Looking Back At The 2014 NHL Draft

( Photo Crediut: Bruce Bennett / Getty Images )

By: Joey Partridge | Follow Me On Twitter @joey_partridge

When it comes to drafting, it can be very hit or miss in the National Hockey League. Scouts and general managers do extensive scouting and research on players that they feel can make an impact on their club in the near future.

When we as Bruins fans mention a draft a few years back, everyone points to the 2015 draft and how much of a “failure” that was. I personally believe it is still too early to call that a failure as Zach Senyshyn and Jakub Zboril still has the skill and have made impacts in Providence. However, it is a tough pill to swallow watching guys like Matt Barzal, Travis Konecny, and Kyle Connor making considerable contributions to their respective teams.

The reason I want to take a look back at the 2014 NHL Entry Draft is that the Bruins had a sneaky good draft for what was considered a “weaker” draft. Let’s look at the first round in general first. The first round produced only four all-stars to this point. The 2015 first-round had TEN all-stars to this point. So it is safe to say that 2014 was on the weaker end.

With the Bruin’s first-round pick, they took none other than David Pastrnak, and I can speak for everyone in saying that this pick turned out pretty good. He is arguably the best player in this draft, competing with Edmonton’s Leon Draisaitl for that honor.

( Photo Credit: John Tlumacki / Globe Staff Sports )

So yes, the Bruins stole a great player with pick number 25 in the first round, but they didn’t just stop there. In the second round, they drafted Ryan Donato, who made some contributions for the Bruins and got traded with a fifth-round pick for Charlie Coyle. I would be confident in saying that it is another successful pick.

Even in the later rounds, they found players who have made contributions in the NHL when even some of the first-round picks like Michael Dal Colle, Conner Bleackley, Nikita Scherbak, etc. have failed to make meaningful contributions in the big leagues. The Bruins selected Danton Heinen with their fourth-round pick and Anders Bjork with their fifth-round pick. They selected Emil Johansson with their seventh-round pick, and he has yet to make an NHL start. The Bruins also didn’t have a third and sixth-round pick.

( Photo Credit: Matt Kartozian-USA TODAY Sports )

All in all, they had a great draft. Four out of their five draft picks made NHL appearances for the Boston Bruins. David Pastrnak is a superstar, and there is no other way to say it. They nailed the first-round pick. They now have Charlie Coyle from Ryan Donato, and that is continuing to work well. Danton Heinen was a great two-way player for the Bruins until he was traded to Anaheim for Nick Ritchie. As far as the draft is concerned, that is a great pick. Anders Bjork is still with the Bruins, and even though he has yet to find his offensive game consistently, he is a great two-way player with great skill. As far as I am concerned, that is a fantastic fifth-round pick.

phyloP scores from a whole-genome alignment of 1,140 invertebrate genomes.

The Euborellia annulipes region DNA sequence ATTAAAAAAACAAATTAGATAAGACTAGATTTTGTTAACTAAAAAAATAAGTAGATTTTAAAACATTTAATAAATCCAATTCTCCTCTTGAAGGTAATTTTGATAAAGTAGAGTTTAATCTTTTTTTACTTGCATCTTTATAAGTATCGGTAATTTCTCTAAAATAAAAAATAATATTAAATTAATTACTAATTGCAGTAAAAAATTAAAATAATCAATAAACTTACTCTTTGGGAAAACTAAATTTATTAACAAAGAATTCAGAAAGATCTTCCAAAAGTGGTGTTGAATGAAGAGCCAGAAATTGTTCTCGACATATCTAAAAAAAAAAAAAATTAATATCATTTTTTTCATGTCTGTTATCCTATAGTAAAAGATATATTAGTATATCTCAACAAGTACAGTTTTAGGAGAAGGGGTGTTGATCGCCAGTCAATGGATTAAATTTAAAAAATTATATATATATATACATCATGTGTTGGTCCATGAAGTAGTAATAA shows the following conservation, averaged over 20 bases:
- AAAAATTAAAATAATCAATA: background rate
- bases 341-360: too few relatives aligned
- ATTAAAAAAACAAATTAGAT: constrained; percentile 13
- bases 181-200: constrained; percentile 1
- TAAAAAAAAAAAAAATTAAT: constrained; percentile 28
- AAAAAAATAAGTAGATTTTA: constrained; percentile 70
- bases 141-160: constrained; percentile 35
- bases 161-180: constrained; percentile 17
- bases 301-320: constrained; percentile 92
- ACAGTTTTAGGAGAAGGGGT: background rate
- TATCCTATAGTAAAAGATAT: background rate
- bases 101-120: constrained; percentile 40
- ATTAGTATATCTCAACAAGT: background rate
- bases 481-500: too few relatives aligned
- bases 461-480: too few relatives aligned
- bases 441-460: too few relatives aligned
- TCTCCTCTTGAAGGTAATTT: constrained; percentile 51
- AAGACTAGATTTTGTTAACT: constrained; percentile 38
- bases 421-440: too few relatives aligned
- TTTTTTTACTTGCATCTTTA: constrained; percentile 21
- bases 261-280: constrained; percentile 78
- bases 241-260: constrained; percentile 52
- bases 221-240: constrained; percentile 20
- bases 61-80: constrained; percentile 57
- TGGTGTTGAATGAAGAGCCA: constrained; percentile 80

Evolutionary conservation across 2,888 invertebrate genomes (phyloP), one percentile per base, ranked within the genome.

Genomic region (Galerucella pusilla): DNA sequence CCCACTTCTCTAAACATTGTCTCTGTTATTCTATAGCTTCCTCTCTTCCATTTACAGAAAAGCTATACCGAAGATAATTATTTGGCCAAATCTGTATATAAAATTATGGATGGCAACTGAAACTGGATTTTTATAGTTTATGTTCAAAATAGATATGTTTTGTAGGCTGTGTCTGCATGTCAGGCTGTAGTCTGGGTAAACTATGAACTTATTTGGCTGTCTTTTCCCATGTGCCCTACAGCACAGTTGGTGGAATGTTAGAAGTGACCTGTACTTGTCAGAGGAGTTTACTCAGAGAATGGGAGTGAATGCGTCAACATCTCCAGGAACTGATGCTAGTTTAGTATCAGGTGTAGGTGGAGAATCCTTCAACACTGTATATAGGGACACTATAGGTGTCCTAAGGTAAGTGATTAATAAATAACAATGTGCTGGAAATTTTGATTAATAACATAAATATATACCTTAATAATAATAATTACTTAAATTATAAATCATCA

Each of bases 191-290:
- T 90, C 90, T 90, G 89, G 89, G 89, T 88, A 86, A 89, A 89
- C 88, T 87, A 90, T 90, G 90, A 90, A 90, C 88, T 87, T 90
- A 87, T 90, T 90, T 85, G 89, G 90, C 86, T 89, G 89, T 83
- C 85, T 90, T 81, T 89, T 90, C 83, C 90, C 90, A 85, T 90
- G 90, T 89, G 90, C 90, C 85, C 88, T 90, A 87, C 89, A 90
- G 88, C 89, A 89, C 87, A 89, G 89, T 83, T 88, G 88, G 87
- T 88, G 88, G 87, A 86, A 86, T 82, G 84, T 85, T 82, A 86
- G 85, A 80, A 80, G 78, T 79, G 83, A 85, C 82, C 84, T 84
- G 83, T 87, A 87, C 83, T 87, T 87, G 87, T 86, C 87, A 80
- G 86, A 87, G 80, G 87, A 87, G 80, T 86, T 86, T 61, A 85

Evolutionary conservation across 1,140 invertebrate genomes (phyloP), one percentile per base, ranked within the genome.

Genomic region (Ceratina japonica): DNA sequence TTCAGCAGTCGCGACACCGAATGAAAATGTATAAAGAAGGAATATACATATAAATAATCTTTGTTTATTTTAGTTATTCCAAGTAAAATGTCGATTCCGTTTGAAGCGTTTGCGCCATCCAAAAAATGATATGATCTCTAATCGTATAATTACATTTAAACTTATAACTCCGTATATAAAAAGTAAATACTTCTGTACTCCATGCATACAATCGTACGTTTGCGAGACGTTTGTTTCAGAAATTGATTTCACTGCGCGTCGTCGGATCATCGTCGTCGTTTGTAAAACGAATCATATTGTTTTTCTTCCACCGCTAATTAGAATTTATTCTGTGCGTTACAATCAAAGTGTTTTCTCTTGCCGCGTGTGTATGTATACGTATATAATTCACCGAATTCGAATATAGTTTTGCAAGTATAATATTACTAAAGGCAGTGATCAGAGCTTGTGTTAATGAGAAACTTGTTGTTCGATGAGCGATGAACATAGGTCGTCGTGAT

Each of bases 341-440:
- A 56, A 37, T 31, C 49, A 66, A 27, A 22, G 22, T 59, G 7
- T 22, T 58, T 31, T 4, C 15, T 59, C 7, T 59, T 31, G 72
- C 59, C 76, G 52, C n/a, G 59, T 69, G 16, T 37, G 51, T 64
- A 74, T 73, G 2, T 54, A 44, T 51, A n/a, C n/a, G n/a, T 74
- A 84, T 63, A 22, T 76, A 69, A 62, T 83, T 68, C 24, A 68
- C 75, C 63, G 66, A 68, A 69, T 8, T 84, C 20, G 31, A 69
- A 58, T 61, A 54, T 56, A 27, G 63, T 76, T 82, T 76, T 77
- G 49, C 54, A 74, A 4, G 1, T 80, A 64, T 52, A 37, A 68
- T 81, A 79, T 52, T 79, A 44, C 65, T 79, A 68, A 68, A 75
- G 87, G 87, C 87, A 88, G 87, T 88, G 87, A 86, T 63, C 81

So while people can look so negatively on the 2015 draft, I like to look at the positives and say they had a stellar draft the year before. Can you imagine the Bruins without David Pastrnak? I sure can’t.

Check out the new Black N’ Gold Hockey Podcast episode 195 that we recorded below on 9-21-20! You can find our show on many worldwide platforms such as Apple Podcasts, Google Podcasts, iHeart Radio, Spotify, SoundCloud, and Stitcher!

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Bruins’ Free Agent Options If Torey Krug Does Not Re-Sign

(Photo Credit: Radio | Radio.com)

By: Andrew Lindroth | Follow me on Twitter! @andrewlindrothh

The National Hockey Leagues’ free-agent market is scheduled to open on October 9th at noon ET, or at least seven days after finishing the Stanley Cup Finals, whichever happens first. The Boston Bruins’ General Manager Don Sweeney, has his work cut out for him this off-season, and his most significant task is deciding on re-signing Torey Krug, or let him walk and use that extra cap space on other free agents.

According to Cap Friendly, the Bruins have roughly $15M available in cap space, but Sweeney may want to leave around $2M-$3M leftover if injuries occur. With that being said, the Bruins will have approximately $13M available for re-signing players like Krug, Jake DeBrusk, Zdeno Chara, and Matt Grzelcyk.

Krug spoke to media recently and stated he is not interested in a one-year deal and wants to cash in on his value by signing a long-term contract. I predict the Bruins have a chance to sign Krug to a 5+year deal worth $7M-$7.5M per year, but the defenseman knows his value is worth more than that. If Krug doesn’t believe what the Bruins offer (if they even do) is enough, he will walk and get anywhere between $8M-$9.5M per year from another team.

As of this moment, there are a plethora amount of UFA and RFA players the Bruins could look at, many big names and even more depth-pieces. I’m not sure if Sweeney is looking to continue building by adding a few depth-pieces or make a big signing whether it be a forward or defenseman to replace Krug. For a complete list of all 31 teams’ UFA and RFA players, Sporting News has it covered here. Here are some free-agent options for the Bruins if Krug decides to walk.

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Evgenii Dadonov (F/UFA)

(Photo Credit: The Rat Trick | therattrick.com)